Impact of an Acute Sublethal Exposure of Endosulfan on Early Juvenile Lobster (Homarus americanus)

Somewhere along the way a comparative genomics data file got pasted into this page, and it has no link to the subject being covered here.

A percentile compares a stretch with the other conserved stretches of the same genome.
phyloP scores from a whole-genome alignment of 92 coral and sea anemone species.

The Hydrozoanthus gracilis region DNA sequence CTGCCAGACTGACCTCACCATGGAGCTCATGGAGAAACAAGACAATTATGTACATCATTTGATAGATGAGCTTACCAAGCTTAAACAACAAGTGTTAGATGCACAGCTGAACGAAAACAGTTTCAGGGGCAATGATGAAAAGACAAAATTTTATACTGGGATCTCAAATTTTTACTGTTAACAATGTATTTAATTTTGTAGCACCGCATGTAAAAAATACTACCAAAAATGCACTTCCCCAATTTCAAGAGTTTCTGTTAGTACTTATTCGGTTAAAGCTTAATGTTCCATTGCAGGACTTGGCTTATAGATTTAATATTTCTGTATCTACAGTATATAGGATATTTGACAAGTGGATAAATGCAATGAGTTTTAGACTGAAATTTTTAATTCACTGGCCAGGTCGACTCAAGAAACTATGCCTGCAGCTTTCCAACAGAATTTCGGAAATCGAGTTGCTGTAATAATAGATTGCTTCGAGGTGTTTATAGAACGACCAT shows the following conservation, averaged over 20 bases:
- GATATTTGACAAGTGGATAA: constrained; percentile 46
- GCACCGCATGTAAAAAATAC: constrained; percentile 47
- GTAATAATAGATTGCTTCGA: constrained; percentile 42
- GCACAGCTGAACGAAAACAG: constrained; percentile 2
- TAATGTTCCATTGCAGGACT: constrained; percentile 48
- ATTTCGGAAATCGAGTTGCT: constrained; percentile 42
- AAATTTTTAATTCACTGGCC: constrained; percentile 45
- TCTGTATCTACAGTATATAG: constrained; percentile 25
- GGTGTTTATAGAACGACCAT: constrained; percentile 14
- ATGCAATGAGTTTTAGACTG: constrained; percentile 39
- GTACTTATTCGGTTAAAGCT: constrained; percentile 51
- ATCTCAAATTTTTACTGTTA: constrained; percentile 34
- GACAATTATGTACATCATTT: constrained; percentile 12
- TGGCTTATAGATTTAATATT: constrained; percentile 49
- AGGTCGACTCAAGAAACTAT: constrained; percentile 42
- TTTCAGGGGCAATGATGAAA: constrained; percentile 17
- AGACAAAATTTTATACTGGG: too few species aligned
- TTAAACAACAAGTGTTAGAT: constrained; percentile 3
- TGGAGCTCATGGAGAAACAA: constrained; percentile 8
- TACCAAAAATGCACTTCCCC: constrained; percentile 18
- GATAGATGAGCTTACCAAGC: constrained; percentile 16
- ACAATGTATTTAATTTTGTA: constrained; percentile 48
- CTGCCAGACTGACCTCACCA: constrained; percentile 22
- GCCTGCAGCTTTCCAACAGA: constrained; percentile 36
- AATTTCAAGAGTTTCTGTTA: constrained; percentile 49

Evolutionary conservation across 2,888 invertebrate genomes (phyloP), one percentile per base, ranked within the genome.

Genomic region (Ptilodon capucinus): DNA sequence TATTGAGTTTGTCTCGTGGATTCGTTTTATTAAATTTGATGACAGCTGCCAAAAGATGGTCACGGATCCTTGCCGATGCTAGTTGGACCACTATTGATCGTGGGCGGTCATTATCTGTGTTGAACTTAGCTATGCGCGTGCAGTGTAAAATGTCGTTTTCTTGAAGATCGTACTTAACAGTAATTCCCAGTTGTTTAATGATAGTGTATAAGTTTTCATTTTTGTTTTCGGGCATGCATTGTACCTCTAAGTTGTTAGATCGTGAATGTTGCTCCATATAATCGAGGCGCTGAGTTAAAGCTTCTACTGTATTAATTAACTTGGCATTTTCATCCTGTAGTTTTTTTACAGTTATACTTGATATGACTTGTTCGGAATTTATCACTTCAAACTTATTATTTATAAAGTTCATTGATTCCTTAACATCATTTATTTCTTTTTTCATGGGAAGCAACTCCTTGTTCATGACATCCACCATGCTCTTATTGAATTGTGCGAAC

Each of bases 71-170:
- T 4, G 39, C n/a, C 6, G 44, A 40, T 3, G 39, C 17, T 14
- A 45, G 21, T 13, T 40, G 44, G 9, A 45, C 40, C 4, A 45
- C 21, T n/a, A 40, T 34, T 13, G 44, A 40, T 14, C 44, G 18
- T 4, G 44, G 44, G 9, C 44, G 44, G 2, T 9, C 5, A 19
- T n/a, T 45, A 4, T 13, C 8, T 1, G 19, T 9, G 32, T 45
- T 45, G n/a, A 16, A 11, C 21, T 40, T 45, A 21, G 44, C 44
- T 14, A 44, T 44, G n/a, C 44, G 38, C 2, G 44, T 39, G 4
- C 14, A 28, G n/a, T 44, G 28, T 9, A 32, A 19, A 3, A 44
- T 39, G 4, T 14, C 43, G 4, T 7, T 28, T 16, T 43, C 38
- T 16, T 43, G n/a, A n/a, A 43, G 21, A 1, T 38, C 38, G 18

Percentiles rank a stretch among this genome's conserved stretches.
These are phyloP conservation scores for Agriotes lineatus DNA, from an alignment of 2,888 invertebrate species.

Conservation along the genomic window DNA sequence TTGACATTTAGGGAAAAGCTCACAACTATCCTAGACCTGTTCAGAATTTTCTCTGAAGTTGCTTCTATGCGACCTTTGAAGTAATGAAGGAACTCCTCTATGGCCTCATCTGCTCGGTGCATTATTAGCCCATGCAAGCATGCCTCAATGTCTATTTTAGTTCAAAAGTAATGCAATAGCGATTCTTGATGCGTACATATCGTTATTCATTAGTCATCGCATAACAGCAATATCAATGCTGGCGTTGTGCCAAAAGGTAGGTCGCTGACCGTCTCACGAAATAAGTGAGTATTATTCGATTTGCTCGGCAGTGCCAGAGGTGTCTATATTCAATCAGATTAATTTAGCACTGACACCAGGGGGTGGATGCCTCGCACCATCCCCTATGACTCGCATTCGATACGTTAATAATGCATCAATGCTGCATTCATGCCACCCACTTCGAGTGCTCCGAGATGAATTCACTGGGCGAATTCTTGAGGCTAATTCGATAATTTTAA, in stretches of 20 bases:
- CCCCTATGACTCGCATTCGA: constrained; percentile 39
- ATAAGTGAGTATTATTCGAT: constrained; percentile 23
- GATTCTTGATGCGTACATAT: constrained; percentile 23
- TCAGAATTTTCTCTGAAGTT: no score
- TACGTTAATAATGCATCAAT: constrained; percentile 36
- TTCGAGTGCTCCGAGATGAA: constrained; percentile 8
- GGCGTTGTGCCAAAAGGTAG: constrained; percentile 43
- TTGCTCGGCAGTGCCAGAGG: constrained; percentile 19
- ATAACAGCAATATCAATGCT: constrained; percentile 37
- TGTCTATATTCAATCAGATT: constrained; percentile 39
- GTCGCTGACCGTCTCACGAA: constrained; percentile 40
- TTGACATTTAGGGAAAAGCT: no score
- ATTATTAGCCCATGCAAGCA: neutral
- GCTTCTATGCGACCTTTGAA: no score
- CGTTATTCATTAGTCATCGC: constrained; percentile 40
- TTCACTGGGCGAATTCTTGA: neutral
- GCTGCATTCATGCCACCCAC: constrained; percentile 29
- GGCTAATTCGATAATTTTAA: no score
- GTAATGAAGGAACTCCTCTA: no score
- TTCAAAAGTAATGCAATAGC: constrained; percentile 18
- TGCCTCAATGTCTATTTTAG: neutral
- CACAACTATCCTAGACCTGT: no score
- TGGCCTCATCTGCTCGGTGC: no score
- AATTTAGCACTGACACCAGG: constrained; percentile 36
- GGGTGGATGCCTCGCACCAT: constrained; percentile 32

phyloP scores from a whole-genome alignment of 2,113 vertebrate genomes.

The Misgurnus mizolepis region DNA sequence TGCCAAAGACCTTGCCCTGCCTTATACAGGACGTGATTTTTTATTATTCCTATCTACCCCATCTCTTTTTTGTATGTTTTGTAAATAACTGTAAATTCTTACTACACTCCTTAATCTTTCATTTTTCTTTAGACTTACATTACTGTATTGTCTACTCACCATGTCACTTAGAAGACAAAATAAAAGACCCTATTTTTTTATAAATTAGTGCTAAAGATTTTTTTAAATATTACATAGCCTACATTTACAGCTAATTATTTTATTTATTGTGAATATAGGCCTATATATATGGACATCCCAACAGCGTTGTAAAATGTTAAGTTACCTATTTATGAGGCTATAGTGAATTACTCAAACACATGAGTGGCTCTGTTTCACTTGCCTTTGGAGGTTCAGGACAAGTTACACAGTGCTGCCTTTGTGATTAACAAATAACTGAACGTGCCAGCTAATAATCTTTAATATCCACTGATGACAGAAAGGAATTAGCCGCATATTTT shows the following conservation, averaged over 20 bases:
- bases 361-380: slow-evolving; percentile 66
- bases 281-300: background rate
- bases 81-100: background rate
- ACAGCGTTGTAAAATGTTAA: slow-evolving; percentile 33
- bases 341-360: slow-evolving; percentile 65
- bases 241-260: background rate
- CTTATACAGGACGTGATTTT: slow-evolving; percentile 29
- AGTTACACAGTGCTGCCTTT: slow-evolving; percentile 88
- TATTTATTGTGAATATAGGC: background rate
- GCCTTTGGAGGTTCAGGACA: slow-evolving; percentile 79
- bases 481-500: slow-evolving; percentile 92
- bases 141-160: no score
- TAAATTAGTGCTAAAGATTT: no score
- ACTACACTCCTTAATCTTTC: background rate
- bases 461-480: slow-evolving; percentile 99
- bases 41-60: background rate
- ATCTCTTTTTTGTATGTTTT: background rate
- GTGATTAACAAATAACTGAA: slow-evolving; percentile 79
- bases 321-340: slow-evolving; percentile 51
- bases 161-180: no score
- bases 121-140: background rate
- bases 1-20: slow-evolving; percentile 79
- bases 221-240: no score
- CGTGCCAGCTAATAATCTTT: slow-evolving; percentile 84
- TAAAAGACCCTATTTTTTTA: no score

Anthropogenic chemicals in the environment during critical periods could potentially affect the physiology of the economically valuable American lobster (Homarus americanus). Endosulfan (Thiodan™ WP) is a broad-spectrum organochlorine insecticide widely used in agricultural areas in Canada that significantly affects survival and growth of lobster larvae based on acute exposure studies. To detect more subtle physiological effects of an acute (96-h) sub-lethal level (0.1 μg·L-1) of formulated endosulfan exposure on early juvenile lobsters, investigations of metabolic rates, growth and the tissue structure of the hepatopancreas were conducted on animals that molted following the exposure. The standard and active metabolic rates were not significantly affected, but their differential, defined as the metabolic scope (MS) was significantly decreased by 25% for exposed animals. Lobster growth and survival were not affected. For the exposed lobsters, minor alterations of the digestive cell structures were observed. These results suggest that the decrease in MS for exposed juvenile lobsters could have consequences in terms of survival in the wild by impairing their abilities to find a shelter, food or protect themselves from predators. The growth and survival in laboratory conditions suggests that lobsters may adjust their metabolism to pesticide exposure by maintaining a positive energy balance with some compensatory mechanisms; however, this may not be possible in their natural environment. This study suggests that conclusions based solely on lethal toxicity assays could be misleading for sublethal effects of contaminants on marine organisms, which could be investigated more thoroughly using an integrated approach based on physiological indicators.
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